JCU students at Global Voices 2014

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Two JCU students have been given the opportunity to participate in an international program.

By Domanii Cameron

Two JCU Townsville students will get the chance to experience international policy as they head overseas to take part in Global Voices conferences.

Bachelor of Arts and Law student Bryn Smith and Bachelor of Medicine and Surgery student Phoebe Shiu  have been selected to represent Australia at two separate Global Voices conferences this year.

 

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JCU Students: Phoebe Shiu and Bryn Smith have been chosen to attend Global Voices conferences. Photo courtesy of Phoebe Shiu

The 22-year-old Bachelor of Arts and Law student Bryn Smith focused his research proposal around the links between poverty and food security and what the World Bank and Australia could do to address poverty issues around the world.

Bryn is currently attending a conference in Washington DC.

He will have the opportunity to hear from UN Secretary-General Ban Ki-moon, World Bank President, Dr. Jim Yong Kim, and International Monetary Fund Managing Director, Christine Lagarde.

On his return, he aims to finish his degree and use the knowledge he gains from the experiences to make himself a stronger applicant for job interviews.

“I’m going to really try and anchor a job with the Royal Australian Air Force.

“I want to work in the Intelligence Division in the Information Wing as an Intelligence Officer,” he says.

The delegation will also meet privately with Australian Ambassador to the United States, The Hon. Kim Beazley AC, and the World Bank’s Executive Director for Australia, Michael Willcock while in Washington DC.

Medical student Phoebe who will be travelling to Nairobi, Kenya in late June says she is looking forward to all the activities.

The 21-year-old medicine student’s research proposal entailed looking at Sustainable Health in Low-Resource settings such as slums and refugee camps through the use of vaccinations and the potential improvements that could be implemented to increase efficiency.

“I am interested in Global and International Health and I believe this trip will give me an insight into something I would like to pursue in the future which is medical aid work in developing countries,” Phoebe says.

While in Kenya, she will be spending time at the UNEA for policy making for sustainable development and will also be visiting orphanages and supporting the local businesses.

“I think being able to experience United Nations Environment Assembly (UNEA) will be fantastic.

“To really see world leaders congregating and discussing implementing and committing to goals and tasks for global development.,” she says.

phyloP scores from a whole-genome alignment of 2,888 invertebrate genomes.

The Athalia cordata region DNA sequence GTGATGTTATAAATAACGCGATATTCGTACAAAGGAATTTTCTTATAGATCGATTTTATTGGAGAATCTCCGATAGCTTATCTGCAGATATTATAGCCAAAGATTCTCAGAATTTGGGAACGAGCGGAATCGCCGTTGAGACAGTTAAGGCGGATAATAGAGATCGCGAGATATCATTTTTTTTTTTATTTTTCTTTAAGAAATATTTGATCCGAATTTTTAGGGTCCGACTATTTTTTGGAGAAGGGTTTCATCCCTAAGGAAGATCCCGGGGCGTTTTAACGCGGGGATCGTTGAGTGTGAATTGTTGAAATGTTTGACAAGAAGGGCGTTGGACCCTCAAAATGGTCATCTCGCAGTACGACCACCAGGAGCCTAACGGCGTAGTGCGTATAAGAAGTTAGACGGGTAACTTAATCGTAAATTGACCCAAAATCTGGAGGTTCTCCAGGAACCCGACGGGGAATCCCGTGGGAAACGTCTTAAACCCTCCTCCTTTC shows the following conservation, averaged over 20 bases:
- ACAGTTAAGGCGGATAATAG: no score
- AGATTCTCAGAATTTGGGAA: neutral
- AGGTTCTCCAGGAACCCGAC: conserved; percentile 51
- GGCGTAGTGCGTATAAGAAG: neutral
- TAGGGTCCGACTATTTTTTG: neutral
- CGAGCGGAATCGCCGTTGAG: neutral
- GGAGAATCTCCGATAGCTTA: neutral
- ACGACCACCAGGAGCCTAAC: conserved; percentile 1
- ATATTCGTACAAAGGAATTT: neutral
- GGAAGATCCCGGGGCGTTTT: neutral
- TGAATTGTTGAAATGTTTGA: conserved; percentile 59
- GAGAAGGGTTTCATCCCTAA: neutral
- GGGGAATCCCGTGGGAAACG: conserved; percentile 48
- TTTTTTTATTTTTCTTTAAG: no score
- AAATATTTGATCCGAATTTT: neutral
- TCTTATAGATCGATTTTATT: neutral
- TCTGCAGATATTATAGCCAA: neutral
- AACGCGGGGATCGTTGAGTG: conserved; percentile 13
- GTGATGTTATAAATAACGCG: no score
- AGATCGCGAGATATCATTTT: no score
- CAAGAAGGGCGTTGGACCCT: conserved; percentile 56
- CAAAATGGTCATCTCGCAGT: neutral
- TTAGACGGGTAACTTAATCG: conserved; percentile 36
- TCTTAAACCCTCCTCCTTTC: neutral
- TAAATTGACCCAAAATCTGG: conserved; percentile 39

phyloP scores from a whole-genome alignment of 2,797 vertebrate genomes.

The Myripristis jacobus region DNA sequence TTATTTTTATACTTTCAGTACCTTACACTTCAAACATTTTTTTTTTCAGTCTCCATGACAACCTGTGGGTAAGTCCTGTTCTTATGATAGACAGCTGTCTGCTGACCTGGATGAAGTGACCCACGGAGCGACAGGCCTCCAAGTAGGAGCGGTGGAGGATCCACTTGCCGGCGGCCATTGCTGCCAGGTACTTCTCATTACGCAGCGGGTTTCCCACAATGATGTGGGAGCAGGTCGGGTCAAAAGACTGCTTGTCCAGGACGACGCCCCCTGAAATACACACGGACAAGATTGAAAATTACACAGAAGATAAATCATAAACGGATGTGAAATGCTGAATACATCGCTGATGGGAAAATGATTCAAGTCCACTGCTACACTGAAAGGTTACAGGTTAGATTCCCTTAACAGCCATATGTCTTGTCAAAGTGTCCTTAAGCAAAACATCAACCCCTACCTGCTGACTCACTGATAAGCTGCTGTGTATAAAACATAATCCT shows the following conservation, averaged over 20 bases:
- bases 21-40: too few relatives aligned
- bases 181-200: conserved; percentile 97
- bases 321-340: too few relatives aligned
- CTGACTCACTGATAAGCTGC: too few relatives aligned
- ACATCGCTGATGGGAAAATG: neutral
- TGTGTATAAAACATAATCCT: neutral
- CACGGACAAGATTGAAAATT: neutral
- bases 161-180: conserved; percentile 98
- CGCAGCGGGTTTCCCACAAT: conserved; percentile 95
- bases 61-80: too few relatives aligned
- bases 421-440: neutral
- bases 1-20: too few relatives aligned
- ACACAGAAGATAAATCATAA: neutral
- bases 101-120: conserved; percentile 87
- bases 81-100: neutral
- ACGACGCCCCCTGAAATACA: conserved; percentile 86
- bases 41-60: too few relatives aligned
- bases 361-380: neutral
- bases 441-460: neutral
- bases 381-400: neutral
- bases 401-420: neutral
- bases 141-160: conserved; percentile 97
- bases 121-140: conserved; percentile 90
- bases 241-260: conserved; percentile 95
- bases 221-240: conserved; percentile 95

Both students will have the opportunity to partake in numerous seminars, workshops and briefings.

IN CANBERRA: Phoebe Shiu (far left) and Bryn Smith (far right) with the Foreign Affairs Minister The Honour Julie Bishop

IN CANBERRA: Phoebe Shiu (far left) and Bryn Smith (far right) with the Foreign Affairs Minister The Honour Julie Bishop

Communications Officer for Global Voices Kirby Taylor says the students will be provided with an array of professional development opportunities.

“These opportunities include high profile networking opportunities, developing new writing and research skills, the potential to get their work published and the chance to spend time with like-minded young Australians who are also passionate about international diplomacy,” Kirby says.

James Cook University has a strong partnership with Global Voices that always sees many students participating.

“Our partnership with them (JCU) began with four students in 2013 but we also had two students from JCU attend APEC and G20 delegations in 2011 and 2012,” Kirby says.

“This was through a partnership specifically with the Faculty of Arts and Social Sciences.

“This year will see at least 3 students partaking in our programs.”

The primary purpose of Global Voices is to educate.

“We believe that education is a powerful driver of change in society and we seek to provide a platform for young Australians to engage with youth and other leaders from across the world,” Kirby says.

“We believe that young people are powerful agents of change and that practical education opportunities are crucial to unlocking this potential.”

Students who wish to apply must submit a short personal statement, a specific research proposal related to the delegation’s theme, and a copy of your CV or resume.

“Delegates are chosen on the basis of what they can contribute to a delegation, but also what they will gain from the experience.

“The selected young leaders are high achieving individuals aged 18 – 30 who are active in their local and national communities and have a passion for youth empowerment and global affairs,” Kirby says.

Students can apply directly through Global Voices when applications open in February and July.